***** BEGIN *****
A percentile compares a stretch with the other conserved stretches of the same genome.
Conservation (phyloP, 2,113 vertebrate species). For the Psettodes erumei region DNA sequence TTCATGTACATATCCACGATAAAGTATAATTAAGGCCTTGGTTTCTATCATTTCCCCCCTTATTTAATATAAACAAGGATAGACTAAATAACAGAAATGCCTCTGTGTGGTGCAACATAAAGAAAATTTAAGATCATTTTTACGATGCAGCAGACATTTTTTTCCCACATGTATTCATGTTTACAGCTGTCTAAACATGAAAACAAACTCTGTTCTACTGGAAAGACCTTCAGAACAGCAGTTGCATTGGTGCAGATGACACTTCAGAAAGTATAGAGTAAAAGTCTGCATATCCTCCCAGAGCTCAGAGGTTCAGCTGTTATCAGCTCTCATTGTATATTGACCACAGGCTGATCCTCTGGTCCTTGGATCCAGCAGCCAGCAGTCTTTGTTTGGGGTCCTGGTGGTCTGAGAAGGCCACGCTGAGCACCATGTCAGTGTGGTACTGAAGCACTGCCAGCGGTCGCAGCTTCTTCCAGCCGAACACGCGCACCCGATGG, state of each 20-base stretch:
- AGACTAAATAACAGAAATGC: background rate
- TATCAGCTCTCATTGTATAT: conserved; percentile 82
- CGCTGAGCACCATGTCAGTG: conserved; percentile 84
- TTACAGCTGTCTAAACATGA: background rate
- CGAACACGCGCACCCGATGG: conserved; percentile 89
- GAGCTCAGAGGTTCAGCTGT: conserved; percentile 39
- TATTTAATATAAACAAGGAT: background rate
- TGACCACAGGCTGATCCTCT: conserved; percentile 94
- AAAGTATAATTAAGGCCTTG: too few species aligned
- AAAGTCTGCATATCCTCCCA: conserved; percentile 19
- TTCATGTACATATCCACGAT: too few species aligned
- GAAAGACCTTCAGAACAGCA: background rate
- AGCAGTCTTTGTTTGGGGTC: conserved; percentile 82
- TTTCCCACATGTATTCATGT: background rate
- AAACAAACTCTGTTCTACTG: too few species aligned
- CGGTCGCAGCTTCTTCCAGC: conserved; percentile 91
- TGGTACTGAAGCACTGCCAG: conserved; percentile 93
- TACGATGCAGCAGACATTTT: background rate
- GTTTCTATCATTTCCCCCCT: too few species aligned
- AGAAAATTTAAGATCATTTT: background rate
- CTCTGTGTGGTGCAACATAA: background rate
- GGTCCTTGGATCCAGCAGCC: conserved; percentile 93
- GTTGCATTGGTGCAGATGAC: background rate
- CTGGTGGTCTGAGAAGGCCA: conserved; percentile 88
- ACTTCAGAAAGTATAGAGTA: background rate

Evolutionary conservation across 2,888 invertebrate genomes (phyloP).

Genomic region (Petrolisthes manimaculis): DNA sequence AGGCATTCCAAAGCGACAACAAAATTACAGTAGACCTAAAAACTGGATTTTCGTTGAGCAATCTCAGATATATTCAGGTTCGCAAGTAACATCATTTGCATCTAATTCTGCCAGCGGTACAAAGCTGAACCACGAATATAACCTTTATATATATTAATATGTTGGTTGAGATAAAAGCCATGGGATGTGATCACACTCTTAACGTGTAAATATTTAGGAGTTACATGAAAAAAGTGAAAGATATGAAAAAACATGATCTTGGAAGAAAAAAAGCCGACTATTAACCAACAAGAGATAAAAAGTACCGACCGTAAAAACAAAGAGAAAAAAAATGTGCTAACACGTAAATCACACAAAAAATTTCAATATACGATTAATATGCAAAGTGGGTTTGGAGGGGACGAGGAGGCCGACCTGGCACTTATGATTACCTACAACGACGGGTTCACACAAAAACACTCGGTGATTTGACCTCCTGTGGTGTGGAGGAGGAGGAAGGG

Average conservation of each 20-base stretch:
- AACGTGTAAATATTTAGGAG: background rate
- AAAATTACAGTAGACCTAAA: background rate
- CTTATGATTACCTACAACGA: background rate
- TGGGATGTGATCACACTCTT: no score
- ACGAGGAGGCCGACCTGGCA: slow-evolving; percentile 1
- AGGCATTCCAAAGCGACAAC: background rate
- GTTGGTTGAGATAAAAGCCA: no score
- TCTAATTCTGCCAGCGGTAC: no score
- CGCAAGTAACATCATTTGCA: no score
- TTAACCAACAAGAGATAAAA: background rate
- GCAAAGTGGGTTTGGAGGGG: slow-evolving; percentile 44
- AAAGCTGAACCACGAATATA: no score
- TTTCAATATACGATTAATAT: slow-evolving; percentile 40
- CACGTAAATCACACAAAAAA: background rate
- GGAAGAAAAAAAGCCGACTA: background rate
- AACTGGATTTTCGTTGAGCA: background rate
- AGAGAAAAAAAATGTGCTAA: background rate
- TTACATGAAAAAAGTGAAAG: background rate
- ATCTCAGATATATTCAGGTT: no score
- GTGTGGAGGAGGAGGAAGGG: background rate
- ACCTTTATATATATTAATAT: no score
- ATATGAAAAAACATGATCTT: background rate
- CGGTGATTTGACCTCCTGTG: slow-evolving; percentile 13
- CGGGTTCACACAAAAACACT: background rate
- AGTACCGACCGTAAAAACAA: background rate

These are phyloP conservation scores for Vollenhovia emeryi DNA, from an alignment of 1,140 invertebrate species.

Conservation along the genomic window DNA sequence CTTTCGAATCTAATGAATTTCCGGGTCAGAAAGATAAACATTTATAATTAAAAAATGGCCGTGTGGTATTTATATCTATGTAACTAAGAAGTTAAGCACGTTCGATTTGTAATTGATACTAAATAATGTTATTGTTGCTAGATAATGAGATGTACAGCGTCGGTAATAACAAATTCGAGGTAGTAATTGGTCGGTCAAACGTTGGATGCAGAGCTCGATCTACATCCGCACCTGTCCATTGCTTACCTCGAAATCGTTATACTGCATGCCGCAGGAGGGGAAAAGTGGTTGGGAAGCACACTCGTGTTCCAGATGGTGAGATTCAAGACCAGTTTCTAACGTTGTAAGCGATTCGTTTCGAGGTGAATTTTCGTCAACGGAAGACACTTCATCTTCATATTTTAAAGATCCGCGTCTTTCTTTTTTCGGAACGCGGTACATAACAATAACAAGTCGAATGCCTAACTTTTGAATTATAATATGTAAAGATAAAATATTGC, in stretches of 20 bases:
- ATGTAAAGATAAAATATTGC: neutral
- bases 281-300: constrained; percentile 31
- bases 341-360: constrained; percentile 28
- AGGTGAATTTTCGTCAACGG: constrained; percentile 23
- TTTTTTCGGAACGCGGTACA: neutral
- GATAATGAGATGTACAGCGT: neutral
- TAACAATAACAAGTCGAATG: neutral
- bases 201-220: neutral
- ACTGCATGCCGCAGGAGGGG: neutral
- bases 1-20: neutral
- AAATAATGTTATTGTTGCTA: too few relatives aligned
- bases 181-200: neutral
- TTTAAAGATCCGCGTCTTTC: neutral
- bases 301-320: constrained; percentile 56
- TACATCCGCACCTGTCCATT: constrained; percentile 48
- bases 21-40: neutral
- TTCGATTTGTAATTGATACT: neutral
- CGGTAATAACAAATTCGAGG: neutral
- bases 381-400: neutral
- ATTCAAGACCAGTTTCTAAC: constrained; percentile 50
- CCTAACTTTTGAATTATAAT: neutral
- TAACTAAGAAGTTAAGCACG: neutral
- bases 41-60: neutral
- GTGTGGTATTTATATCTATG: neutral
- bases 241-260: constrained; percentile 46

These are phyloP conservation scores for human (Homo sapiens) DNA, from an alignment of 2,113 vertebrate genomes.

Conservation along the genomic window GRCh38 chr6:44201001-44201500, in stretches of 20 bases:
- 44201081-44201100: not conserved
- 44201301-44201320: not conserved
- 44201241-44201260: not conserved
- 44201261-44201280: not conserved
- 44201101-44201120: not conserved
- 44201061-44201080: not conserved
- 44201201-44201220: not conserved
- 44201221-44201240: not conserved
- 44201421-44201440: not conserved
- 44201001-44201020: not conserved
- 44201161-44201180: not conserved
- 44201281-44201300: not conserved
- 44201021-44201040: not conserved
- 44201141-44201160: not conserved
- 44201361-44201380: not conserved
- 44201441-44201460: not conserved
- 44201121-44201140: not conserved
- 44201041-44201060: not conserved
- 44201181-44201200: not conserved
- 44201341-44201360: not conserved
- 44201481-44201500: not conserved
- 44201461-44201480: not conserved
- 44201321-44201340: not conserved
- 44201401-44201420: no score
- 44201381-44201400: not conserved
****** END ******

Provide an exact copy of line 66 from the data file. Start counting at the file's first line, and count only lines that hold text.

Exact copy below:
- ACTGCATGCCGCAGGAGGGG: neutral